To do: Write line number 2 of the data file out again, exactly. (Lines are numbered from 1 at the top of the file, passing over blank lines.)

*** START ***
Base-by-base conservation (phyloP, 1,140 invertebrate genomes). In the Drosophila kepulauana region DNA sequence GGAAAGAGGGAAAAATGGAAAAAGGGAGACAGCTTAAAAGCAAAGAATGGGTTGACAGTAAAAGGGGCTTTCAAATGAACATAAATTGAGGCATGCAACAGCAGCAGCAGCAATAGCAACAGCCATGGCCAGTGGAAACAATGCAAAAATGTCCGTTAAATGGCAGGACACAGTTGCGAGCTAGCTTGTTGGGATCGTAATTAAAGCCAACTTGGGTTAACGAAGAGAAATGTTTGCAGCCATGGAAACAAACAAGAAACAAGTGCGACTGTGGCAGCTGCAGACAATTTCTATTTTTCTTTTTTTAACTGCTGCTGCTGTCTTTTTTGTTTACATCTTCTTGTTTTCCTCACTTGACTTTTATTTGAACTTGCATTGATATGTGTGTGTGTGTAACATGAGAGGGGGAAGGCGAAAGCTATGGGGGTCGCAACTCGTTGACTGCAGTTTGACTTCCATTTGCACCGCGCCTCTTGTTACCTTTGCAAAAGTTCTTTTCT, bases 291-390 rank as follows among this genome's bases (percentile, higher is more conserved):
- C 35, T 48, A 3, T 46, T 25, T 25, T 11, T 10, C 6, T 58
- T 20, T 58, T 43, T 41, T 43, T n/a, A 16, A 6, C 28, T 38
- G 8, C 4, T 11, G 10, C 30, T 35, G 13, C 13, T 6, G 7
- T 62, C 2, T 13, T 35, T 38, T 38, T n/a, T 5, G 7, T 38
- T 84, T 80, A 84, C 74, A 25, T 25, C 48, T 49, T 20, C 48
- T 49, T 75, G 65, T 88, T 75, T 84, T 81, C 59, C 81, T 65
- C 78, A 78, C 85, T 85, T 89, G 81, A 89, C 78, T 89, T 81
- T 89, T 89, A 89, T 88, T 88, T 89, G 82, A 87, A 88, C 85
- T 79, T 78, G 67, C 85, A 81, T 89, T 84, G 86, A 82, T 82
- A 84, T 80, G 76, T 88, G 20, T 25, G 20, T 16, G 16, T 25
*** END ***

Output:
- C 35, T 48, A 3, T 46, T 25, T 25, T 11, T 10, C 6, T 58